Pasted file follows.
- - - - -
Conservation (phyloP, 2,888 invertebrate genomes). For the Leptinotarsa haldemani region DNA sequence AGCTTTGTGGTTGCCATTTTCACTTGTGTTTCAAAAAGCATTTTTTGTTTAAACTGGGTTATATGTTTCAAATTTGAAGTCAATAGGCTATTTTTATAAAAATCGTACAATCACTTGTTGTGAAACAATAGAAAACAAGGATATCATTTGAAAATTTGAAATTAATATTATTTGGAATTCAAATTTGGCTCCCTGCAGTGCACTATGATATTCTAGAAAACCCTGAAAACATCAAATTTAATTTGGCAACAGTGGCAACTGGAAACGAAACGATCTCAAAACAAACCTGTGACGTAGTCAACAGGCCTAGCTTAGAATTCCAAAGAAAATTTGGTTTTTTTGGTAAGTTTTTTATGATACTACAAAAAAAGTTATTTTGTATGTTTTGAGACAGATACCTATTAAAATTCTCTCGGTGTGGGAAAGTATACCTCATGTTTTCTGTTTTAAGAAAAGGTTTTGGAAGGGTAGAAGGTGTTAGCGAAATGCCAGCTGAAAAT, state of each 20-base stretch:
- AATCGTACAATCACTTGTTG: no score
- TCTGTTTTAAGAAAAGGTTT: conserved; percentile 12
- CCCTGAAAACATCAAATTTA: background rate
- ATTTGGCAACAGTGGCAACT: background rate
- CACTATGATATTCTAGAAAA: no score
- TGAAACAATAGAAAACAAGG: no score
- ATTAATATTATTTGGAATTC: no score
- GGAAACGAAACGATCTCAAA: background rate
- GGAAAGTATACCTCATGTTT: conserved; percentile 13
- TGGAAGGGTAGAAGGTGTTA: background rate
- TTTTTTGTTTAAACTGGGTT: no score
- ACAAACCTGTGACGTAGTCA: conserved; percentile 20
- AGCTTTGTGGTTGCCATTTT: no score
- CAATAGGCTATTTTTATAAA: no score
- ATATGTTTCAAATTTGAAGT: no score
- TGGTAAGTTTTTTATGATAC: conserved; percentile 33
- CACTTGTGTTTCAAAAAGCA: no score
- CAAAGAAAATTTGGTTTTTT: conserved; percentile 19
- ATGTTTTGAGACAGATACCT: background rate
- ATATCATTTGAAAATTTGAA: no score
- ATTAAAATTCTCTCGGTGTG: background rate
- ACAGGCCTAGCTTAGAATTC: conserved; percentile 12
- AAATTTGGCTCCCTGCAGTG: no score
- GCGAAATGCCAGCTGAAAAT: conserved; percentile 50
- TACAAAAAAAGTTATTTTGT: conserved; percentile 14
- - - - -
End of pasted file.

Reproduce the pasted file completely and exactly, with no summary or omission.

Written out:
Conservation (phyloP, 2,888 invertebrate genomes). For the Leptinotarsa haldemani region DNA sequence AGCTTTGTGGTTGCCATTTTCACTTGTGTTTCAAAAAGCATTTTTTGTTTAAACTGGGTTATATGTTTCAAATTTGAAGTCAATAGGCTATTTTTATAAAAATCGTACAATCACTTGTTGTGAAACAATAGAAAACAAGGATATCATTTGAAAATTTGAAATTAATATTATTTGGAATTCAAATTTGGCTCCCTGCAGTGCACTATGATATTCTAGAAAACCCTGAAAACATCAAATTTAATTTGGCAACAGTGGCAACTGGAAACGAAACGATCTCAAAACAAACCTGTGACGTAGTCAACAGGCCTAGCTTAGAATTCCAAAGAAAATTTGGTTTTTTTGGTAAGTTTTTTATGATACTACAAAAAAAGTTATTTTGTATGTTTTGAGACAGATACCTATTAAAATTCTCTCGGTGTGGGAAAGTATACCTCATGTTTTCTGTTTTAAGAAAAGGTTTTGGAAGGGTAGAAGGTGTTAGCGAAATGCCAGCTGAAAAT, state of each 20-base stretch:
- AATCGTACAATCACTTGTTG: no score
- TCTGTTTTAAGAAAAGGTTT: conserved; percentile 12
- CCCTGAAAACATCAAATTTA: background rate
- ATTTGGCAACAGTGGCAACT: background rate
- CACTATGATATTCTAGAAAA: no score
- TGAAACAATAGAAAACAAGG: no score
- ATTAATATTATTTGGAATTC: no score
- GGAAACGAAACGATCTCAAA: background rate
- GGAAAGTATACCTCATGTTT: conserved; percentile 13
- TGGAAGGGTAGAAGGTGTTA: background rate
- TTTTTTGTTTAAACTGGGTT: no score
- ACAAACCTGTGACGTAGTCA: conserved; percentile 20
- AGCTTTGTGGTTGCCATTTT: no score
- CAATAGGCTATTTTTATAAA: no score
- ATATGTTTCAAATTTGAAGT: no score
- TGGTAAGTTTTTTATGATAC: conserved; percentile 33
- CACTTGTGTTTCAAAAAGCA: no score
- CAAAGAAAATTTGGTTTTTT: conserved; percentile 19
- ATGTTTTGAGACAGATACCT: background rate
- ATATCATTTGAAAATTTGAA: no score
- ATTAAAATTCTCTCGGTGTG: background rate
- ACAGGCCTAGCTTAGAATTC: conserved; percentile 12
- AAATTTGGCTCCCTGCAGTG: no score
- GCGAAATGCCAGCTGAAAAT: conserved; percentile 50
- TACAAAAAAAGTTATTTTGT: conserved; percentile 14